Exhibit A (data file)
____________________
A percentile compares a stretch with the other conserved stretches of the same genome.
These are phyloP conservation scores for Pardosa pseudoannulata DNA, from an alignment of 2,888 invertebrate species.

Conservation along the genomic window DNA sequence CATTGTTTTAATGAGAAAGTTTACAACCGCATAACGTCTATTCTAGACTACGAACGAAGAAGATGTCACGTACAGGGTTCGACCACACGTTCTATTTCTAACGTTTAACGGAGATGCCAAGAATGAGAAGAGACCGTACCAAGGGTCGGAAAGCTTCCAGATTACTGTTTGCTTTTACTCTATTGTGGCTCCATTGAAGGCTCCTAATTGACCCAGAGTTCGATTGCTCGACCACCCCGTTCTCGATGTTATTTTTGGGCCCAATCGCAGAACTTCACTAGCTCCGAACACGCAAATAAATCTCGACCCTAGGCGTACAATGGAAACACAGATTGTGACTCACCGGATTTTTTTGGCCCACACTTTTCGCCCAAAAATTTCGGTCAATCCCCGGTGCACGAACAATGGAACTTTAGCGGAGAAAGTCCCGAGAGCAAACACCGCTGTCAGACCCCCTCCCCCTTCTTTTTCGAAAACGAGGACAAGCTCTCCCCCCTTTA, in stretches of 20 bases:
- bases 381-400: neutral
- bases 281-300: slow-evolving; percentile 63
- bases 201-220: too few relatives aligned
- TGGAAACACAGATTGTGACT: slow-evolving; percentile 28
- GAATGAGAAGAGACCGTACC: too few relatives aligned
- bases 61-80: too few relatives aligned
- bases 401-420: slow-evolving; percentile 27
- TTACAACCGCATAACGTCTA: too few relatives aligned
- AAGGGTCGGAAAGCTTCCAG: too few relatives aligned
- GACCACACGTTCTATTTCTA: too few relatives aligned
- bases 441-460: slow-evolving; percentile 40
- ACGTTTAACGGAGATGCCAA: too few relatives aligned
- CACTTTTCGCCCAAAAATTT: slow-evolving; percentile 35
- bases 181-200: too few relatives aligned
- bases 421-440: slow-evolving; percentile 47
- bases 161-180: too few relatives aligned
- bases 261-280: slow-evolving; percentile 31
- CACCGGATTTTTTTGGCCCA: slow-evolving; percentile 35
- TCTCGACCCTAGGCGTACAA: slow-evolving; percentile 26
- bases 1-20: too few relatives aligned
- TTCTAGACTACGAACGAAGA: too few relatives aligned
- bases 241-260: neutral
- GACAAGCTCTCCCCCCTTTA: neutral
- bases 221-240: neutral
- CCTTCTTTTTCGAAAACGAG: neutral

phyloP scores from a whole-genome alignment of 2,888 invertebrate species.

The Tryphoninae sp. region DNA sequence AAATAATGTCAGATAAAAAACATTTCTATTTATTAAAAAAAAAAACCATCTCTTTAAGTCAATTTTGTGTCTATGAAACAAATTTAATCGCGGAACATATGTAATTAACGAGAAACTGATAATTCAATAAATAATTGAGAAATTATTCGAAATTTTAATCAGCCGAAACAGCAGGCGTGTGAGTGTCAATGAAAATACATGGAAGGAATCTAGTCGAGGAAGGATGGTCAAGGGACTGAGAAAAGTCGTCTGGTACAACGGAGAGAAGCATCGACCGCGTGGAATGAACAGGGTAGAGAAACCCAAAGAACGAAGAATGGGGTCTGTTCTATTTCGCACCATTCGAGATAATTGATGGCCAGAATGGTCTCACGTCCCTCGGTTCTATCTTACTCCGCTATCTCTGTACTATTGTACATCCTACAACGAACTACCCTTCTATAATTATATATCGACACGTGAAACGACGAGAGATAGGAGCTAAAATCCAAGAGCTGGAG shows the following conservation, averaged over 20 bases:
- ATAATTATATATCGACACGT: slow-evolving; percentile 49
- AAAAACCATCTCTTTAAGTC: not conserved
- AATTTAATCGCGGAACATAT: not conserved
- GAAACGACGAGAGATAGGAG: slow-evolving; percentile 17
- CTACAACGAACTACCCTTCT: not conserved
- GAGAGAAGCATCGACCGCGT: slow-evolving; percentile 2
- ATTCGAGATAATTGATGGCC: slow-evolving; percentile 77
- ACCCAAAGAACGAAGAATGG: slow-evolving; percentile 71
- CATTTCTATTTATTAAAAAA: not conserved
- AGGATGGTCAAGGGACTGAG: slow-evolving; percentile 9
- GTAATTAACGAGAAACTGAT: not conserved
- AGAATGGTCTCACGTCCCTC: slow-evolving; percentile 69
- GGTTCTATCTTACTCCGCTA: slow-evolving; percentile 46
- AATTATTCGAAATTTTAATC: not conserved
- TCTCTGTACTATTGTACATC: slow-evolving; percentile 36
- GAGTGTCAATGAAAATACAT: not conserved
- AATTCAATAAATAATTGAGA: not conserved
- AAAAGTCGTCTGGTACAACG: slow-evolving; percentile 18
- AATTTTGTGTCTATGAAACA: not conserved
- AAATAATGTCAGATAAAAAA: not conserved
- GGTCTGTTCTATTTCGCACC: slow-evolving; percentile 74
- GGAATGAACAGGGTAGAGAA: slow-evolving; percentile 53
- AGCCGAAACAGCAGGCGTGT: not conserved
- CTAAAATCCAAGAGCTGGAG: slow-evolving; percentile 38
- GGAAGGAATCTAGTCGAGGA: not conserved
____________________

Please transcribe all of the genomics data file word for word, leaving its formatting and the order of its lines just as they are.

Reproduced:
A percentile compares a stretch with the other conserved stretches of the same genome.
These are phyloP conservation scores for Pardosa pseudoannulata DNA, from an alignment of 2,888 invertebrate species.

Conservation along the genomic window DNA sequence CATTGTTTTAATGAGAAAGTTTACAACCGCATAACGTCTATTCTAGACTACGAACGAAGAAGATGTCACGTACAGGGTTCGACCACACGTTCTATTTCTAACGTTTAACGGAGATGCCAAGAATGAGAAGAGACCGTACCAAGGGTCGGAAAGCTTCCAGATTACTGTTTGCTTTTACTCTATTGTGGCTCCATTGAAGGCTCCTAATTGACCCAGAGTTCGATTGCTCGACCACCCCGTTCTCGATGTTATTTTTGGGCCCAATCGCAGAACTTCACTAGCTCCGAACACGCAAATAAATCTCGACCCTAGGCGTACAATGGAAACACAGATTGTGACTCACCGGATTTTTTTGGCCCACACTTTTCGCCCAAAAATTTCGGTCAATCCCCGGTGCACGAACAATGGAACTTTAGCGGAGAAAGTCCCGAGAGCAAACACCGCTGTCAGACCCCCTCCCCCTTCTTTTTCGAAAACGAGGACAAGCTCTCCCCCCTTTA, in stretches of 20 bases:
- bases 381-400: neutral
- bases 281-300: slow-evolving; percentile 63
- bases 201-220: too few relatives aligned
- TGGAAACACAGATTGTGACT: slow-evolving; percentile 28
- GAATGAGAAGAGACCGTACC: too few relatives aligned
- bases 61-80: too few relatives aligned
- bases 401-420: slow-evolving; percentile 27
- TTACAACCGCATAACGTCTA: too few relatives aligned
- AAGGGTCGGAAAGCTTCCAG: too few relatives aligned
- GACCACACGTTCTATTTCTA: too few relatives aligned
- bases 441-460: slow-evolving; percentile 40
- ACGTTTAACGGAGATGCCAA: too few relatives aligned
- CACTTTTCGCCCAAAAATTT: slow-evolving; percentile 35
- bases 181-200: too few relatives aligned
- bases 421-440: slow-evolving; percentile 47
- bases 161-180: too few relatives aligned
- bases 261-280: slow-evolving; percentile 31
- CACCGGATTTTTTTGGCCCA: slow-evolving; percentile 35
- TCTCGACCCTAGGCGTACAA: slow-evolving; percentile 26
- bases 1-20: too few relatives aligned
- TTCTAGACTACGAACGAAGA: too few relatives aligned
- bases 241-260: neutral
- GACAAGCTCTCCCCCCTTTA: neutral
- bases 221-240: neutral
- CCTTCTTTTTCGAAAACGAG: neutral

phyloP scores from a whole-genome alignment of 2,888 invertebrate species.

The Tryphoninae sp. region DNA sequence AAATAATGTCAGATAAAAAACATTTCTATTTATTAAAAAAAAAAACCATCTCTTTAAGTCAATTTTGTGTCTATGAAACAAATTTAATCGCGGAACATATGTAATTAACGAGAAACTGATAATTCAATAAATAATTGAGAAATTATTCGAAATTTTAATCAGCCGAAACAGCAGGCGTGTGAGTGTCAATGAAAATACATGGAAGGAATCTAGTCGAGGAAGGATGGTCAAGGGACTGAGAAAAGTCGTCTGGTACAACGGAGAGAAGCATCGACCGCGTGGAATGAACAGGGTAGAGAAACCCAAAGAACGAAGAATGGGGTCTGTTCTATTTCGCACCATTCGAGATAATTGATGGCCAGAATGGTCTCACGTCCCTCGGTTCTATCTTACTCCGCTATCTCTGTACTATTGTACATCCTACAACGAACTACCCTTCTATAATTATATATCGACACGTGAAACGACGAGAGATAGGAGCTAAAATCCAAGAGCTGGAG shows the following conservation, averaged over 20 bases:
- ATAATTATATATCGACACGT: slow-evolving; percentile 49
- AAAAACCATCTCTTTAAGTC: not conserved
- AATTTAATCGCGGAACATAT: not conserved
- GAAACGACGAGAGATAGGAG: slow-evolving; percentile 17
- CTACAACGAACTACCCTTCT: not conserved
- GAGAGAAGCATCGACCGCGT: slow-evolving; percentile 2
- ATTCGAGATAATTGATGGCC: slow-evolving; percentile 77
- ACCCAAAGAACGAAGAATGG: slow-evolving; percentile 71
- CATTTCTATTTATTAAAAAA: not conserved
- AGGATGGTCAAGGGACTGAG: slow-evolving; percentile 9
- GTAATTAACGAGAAACTGAT: not conserved
- AGAATGGTCTCACGTCCCTC: slow-evolving; percentile 69
- GGTTCTATCTTACTCCGCTA: slow-evolving; percentile 46
- AATTATTCGAAATTTTAATC: not conserved
- TCTCTGTACTATTGTACATC: slow-evolving; percentile 36
- GAGTGTCAATGAAAATACAT: not conserved
- AATTCAATAAATAATTGAGA: not conserved
- AAAAGTCGTCTGGTACAACG: slow-evolving; percentile 18
- AATTTTGTGTCTATGAAACA: not conserved
- AAATAATGTCAGATAAAAAA: not conserved
- GGTCTGTTCTATTTCGCACC: slow-evolving; percentile 74
- GGAATGAACAGGGTAGAGAA: slow-evolving; percentile 53
- AGCCGAAACAGCAGGCGTGT: not conserved
- CTAAAATCCAAGAGCTGGAG: slow-evolving; percentile 38
- GGAAGGAATCTAGTCGAGGA: not conserved